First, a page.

- The Washington Times - Saturday, June 13, 2009


Major league players, be warned - there’s a new standard of proof when it comes to performance-enhancing substances.

It doesn’t take elevated testosterone levels or secret prescriptions.

The undeniable evidence is on-field success.

Eight home runs in April? Must be HGH. Sixty RBI before the All-Star break? He’s gotta be back on the juice.

There is no better poster boy for this paradigm shift than Phillies left fielder Raul Ibanez, who has 21 home runs and 58 RBI after signing a three-year, $31.5 million contract in the offseason. On Thursday night, he cracked a three-run homer in the 10th inning at Citi Field to send Philadelphia to a 6-3 win. Ibanez, who turned 37 last week, had a career year of sorts in 2006, when he batted .289 with 33 homers and 123 RBI. Otherwise, he had never hit more than 24 home runs in a season.

Ibanez’s exploits - especially because he is in his late 30s - have drawn scrutiny. On June 8, a blogger named Jerod Morris posted a lengthy essay on midwestsportsfans.com in which he analyzed the jump in Ibanez’s numbers and found no plausible on-field cause.

In his post, titled “The Curious Case of Raul Ibanez: Steroid Speculation Perhaps Unfair, but Great Start in 2009 Raising Eyebrows,” he concluded: “Maybe the 37-year old Ibanez trained differently this offseason with the pressure of joining the Phillies’ great lineup and is in the best shape he’s ever been in.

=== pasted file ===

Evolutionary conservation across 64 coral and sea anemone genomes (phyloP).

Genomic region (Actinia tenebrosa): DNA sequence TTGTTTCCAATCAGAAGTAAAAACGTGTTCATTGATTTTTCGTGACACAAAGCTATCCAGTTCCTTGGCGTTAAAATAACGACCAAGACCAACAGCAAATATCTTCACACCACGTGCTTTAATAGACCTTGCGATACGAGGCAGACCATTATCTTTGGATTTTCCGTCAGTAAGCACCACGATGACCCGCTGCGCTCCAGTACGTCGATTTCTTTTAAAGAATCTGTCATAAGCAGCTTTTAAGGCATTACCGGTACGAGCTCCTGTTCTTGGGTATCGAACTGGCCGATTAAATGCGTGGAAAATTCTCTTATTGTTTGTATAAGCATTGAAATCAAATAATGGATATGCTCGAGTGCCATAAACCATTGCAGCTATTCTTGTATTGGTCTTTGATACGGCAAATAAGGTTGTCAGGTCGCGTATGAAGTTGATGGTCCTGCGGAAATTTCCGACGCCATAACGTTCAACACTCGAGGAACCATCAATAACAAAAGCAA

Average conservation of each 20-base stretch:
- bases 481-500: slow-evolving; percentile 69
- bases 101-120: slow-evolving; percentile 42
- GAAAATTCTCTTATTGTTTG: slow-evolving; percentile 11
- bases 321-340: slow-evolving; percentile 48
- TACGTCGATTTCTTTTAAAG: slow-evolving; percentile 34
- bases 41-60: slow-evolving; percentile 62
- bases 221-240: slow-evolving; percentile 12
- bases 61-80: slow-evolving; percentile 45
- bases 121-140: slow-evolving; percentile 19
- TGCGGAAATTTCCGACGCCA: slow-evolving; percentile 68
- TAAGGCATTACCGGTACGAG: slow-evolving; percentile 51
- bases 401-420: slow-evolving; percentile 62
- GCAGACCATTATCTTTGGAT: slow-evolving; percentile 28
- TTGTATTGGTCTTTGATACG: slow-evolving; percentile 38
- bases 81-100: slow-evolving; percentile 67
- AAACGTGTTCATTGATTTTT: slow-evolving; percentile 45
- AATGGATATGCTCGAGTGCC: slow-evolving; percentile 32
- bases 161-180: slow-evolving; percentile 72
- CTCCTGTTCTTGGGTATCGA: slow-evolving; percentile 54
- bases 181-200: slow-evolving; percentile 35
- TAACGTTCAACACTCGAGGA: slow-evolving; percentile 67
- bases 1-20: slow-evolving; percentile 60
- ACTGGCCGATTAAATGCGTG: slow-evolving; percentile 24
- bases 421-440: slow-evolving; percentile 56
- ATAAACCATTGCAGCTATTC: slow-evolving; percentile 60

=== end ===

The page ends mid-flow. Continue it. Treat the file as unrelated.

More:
“And maybe that training included…

“Well, you know where that one was going, but I’d prefer to leave it as unstated speculation.”

As expected, Ibanez angrily fired back a day later, denying any use of performance-enhancers. But it didn’t really matter how Ibanez responded. After all, who hasn’t spoken Ibanez’s name and “steroids” in the same breath this year?

Often, such a statement is followed by “Well, maybe it’s legit.” But it does nothing to dim the doubt.

Post-Mitchell Report, post A-Rod admission, that’s the new reality for baseball players, fans and the media. In the past, when players put up amazing numbers, they inspired awe, wonderment and comparison to hallowed greats. Now they just spark accusations, speculation and links to liars and frauds.

It’s only natural, after you have seen so many heroes fall, to not trust anyone else who comes along wearing the same clothing.

Toxic as it may be, that’s the new atmosphere in baseball.

Be warned.


“My team always comes back. That’s what’s good about them.”

- Phillies manager Charlie Manuel after his team rallied to beat the Mets 6-3 in 10 innings on Thursday

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